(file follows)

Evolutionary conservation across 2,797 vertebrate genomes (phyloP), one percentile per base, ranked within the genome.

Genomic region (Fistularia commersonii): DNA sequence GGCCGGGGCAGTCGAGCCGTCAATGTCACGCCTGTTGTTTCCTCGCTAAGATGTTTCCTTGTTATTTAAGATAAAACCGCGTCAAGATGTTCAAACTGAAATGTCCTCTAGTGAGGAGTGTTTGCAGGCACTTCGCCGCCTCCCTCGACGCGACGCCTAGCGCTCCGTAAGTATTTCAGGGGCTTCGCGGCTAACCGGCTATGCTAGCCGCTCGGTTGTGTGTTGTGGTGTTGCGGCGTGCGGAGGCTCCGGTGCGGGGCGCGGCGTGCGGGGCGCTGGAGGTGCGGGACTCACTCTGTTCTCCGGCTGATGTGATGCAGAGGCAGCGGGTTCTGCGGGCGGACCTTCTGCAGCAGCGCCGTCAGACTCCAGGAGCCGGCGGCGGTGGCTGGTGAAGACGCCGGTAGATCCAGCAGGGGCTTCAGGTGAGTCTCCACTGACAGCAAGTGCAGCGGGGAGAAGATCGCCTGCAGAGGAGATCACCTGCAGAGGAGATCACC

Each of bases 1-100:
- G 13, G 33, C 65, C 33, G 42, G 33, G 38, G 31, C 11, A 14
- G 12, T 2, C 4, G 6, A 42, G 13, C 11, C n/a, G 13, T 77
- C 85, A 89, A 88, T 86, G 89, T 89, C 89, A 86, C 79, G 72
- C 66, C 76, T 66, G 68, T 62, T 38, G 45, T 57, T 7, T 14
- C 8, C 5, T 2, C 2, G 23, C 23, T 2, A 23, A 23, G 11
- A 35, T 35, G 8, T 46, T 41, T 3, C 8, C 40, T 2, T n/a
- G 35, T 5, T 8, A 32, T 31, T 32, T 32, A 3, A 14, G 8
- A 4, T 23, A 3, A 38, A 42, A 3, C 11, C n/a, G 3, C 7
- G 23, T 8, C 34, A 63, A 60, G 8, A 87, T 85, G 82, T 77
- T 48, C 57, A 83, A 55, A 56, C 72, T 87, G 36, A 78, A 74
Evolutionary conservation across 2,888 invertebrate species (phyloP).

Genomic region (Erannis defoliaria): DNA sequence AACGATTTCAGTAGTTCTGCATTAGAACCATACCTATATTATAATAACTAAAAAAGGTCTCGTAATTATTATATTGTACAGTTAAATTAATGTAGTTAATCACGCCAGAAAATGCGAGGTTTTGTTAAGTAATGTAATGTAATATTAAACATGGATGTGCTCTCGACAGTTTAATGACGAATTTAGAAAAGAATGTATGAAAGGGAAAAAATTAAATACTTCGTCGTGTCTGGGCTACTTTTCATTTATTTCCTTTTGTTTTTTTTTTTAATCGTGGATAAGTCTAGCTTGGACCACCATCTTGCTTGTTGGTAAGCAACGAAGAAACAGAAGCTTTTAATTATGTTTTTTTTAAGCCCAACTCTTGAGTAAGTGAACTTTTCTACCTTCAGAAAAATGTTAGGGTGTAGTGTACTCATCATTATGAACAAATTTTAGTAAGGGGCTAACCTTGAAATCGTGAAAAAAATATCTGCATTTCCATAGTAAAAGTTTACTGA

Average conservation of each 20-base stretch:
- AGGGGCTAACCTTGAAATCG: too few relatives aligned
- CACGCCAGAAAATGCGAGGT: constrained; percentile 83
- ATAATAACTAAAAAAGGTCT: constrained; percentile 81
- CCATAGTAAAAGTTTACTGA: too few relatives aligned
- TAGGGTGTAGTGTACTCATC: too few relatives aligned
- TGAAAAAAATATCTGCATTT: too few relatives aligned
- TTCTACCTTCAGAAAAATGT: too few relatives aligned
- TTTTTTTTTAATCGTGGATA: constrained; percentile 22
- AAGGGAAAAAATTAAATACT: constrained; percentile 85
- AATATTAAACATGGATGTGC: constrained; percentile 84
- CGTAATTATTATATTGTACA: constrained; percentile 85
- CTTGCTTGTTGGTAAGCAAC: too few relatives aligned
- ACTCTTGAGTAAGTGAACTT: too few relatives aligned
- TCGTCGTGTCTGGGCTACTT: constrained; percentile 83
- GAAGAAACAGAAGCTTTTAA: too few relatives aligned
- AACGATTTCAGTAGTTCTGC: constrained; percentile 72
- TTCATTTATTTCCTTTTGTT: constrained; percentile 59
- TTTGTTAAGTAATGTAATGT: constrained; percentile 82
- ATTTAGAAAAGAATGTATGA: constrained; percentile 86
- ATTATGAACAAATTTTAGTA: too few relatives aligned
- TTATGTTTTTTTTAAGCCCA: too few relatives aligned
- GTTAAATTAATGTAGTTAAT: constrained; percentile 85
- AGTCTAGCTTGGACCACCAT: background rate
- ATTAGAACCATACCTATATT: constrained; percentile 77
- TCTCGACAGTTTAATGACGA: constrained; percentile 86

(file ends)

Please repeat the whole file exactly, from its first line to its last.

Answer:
Evolutionary conservation across 2,797 vertebrate genomes (phyloP), one percentile per base, ranked within the genome.

Genomic region (Fistularia commersonii): DNA sequence GGCCGGGGCAGTCGAGCCGTCAATGTCACGCCTGTTGTTTCCTCGCTAAGATGTTTCCTTGTTATTTAAGATAAAACCGCGTCAAGATGTTCAAACTGAAATGTCCTCTAGTGAGGAGTGTTTGCAGGCACTTCGCCGCCTCCCTCGACGCGACGCCTAGCGCTCCGTAAGTATTTCAGGGGCTTCGCGGCTAACCGGCTATGCTAGCCGCTCGGTTGTGTGTTGTGGTGTTGCGGCGTGCGGAGGCTCCGGTGCGGGGCGCGGCGTGCGGGGCGCTGGAGGTGCGGGACTCACTCTGTTCTCCGGCTGATGTGATGCAGAGGCAGCGGGTTCTGCGGGCGGACCTTCTGCAGCAGCGCCGTCAGACTCCAGGAGCCGGCGGCGGTGGCTGGTGAAGACGCCGGTAGATCCAGCAGGGGCTTCAGGTGAGTCTCCACTGACAGCAAGTGCAGCGGGGAGAAGATCGCCTGCAGAGGAGATCACCTGCAGAGGAGATCACC

Each of bases 1-100:
- G 13, G 33, C 65, C 33, G 42, G 33, G 38, G 31, C 11, A 14
- G 12, T 2, C 4, G 6, A 42, G 13, C 11, C n/a, G 13, T 77
- C 85, A 89, A 88, T 86, G 89, T 89, C 89, A 86, C 79, G 72
- C 66, C 76, T 66, G 68, T 62, T 38, G 45, T 57, T 7, T 14
- C 8, C 5, T 2, C 2, G 23, C 23, T 2, A 23, A 23, G 11
- A 35, T 35, G 8, T 46, T 41, T 3, C 8, C 40, T 2, T n/a
- G 35, T 5, T 8, A 32, T 31, T 32, T 32, A 3, A 14, G 8
- A 4, T 23, A 3, A 38, A 42, A 3, C 11, C n/a, G 3, C 7
- G 23, T 8, C 34, A 63, A 60, G 8, A 87, T 85, G 82, T 77
- T 48, C 57, A 83, A 55, A 56, C 72, T 87, G 36, A 78, A 74
Evolutionary conservation across 2,888 invertebrate species (phyloP).

Genomic region (Erannis defoliaria): DNA sequence AACGATTTCAGTAGTTCTGCATTAGAACCATACCTATATTATAATAACTAAAAAAGGTCTCGTAATTATTATATTGTACAGTTAAATTAATGTAGTTAATCACGCCAGAAAATGCGAGGTTTTGTTAAGTAATGTAATGTAATATTAAACATGGATGTGCTCTCGACAGTTTAATGACGAATTTAGAAAAGAATGTATGAAAGGGAAAAAATTAAATACTTCGTCGTGTCTGGGCTACTTTTCATTTATTTCCTTTTGTTTTTTTTTTTAATCGTGGATAAGTCTAGCTTGGACCACCATCTTGCTTGTTGGTAAGCAACGAAGAAACAGAAGCTTTTAATTATGTTTTTTTTAAGCCCAACTCTTGAGTAAGTGAACTTTTCTACCTTCAGAAAAATGTTAGGGTGTAGTGTACTCATCATTATGAACAAATTTTAGTAAGGGGCTAACCTTGAAATCGTGAAAAAAATATCTGCATTTCCATAGTAAAAGTTTACTGA

Average conservation of each 20-base stretch:
- AGGGGCTAACCTTGAAATCG: too few relatives aligned
- CACGCCAGAAAATGCGAGGT: constrained; percentile 83
- ATAATAACTAAAAAAGGTCT: constrained; percentile 81
- CCATAGTAAAAGTTTACTGA: too few relatives aligned
- TAGGGTGTAGTGTACTCATC: too few relatives aligned
- TGAAAAAAATATCTGCATTT: too few relatives aligned
- TTCTACCTTCAGAAAAATGT: too few relatives aligned
- TTTTTTTTTAATCGTGGATA: constrained; percentile 22
- AAGGGAAAAAATTAAATACT: constrained; percentile 85
- AATATTAAACATGGATGTGC: constrained; percentile 84
- CGTAATTATTATATTGTACA: constrained; percentile 85
- CTTGCTTGTTGGTAAGCAAC: too few relatives aligned
- ACTCTTGAGTAAGTGAACTT: too few relatives aligned
- TCGTCGTGTCTGGGCTACTT: constrained; percentile 83
- GAAGAAACAGAAGCTTTTAA: too few relatives aligned
- AACGATTTCAGTAGTTCTGC: constrained; percentile 72
- TTCATTTATTTCCTTTTGTT: constrained; percentile 59
- TTTGTTAAGTAATGTAATGT: constrained; percentile 82
- ATTTAGAAAAGAATGTATGA: constrained; percentile 86
- ATTATGAACAAATTTTAGTA: too few relatives aligned
- TTATGTTTTTTTTAAGCCCA: too few relatives aligned
- GTTAAATTAATGTAGTTAAT: constrained; percentile 85
- AGTCTAGCTTGGACCACCAT: background rate
- ATTAGAACCATACCTATATT: constrained; percentile 77
- TCTCGACAGTTTAATGACGA: constrained; percentile 86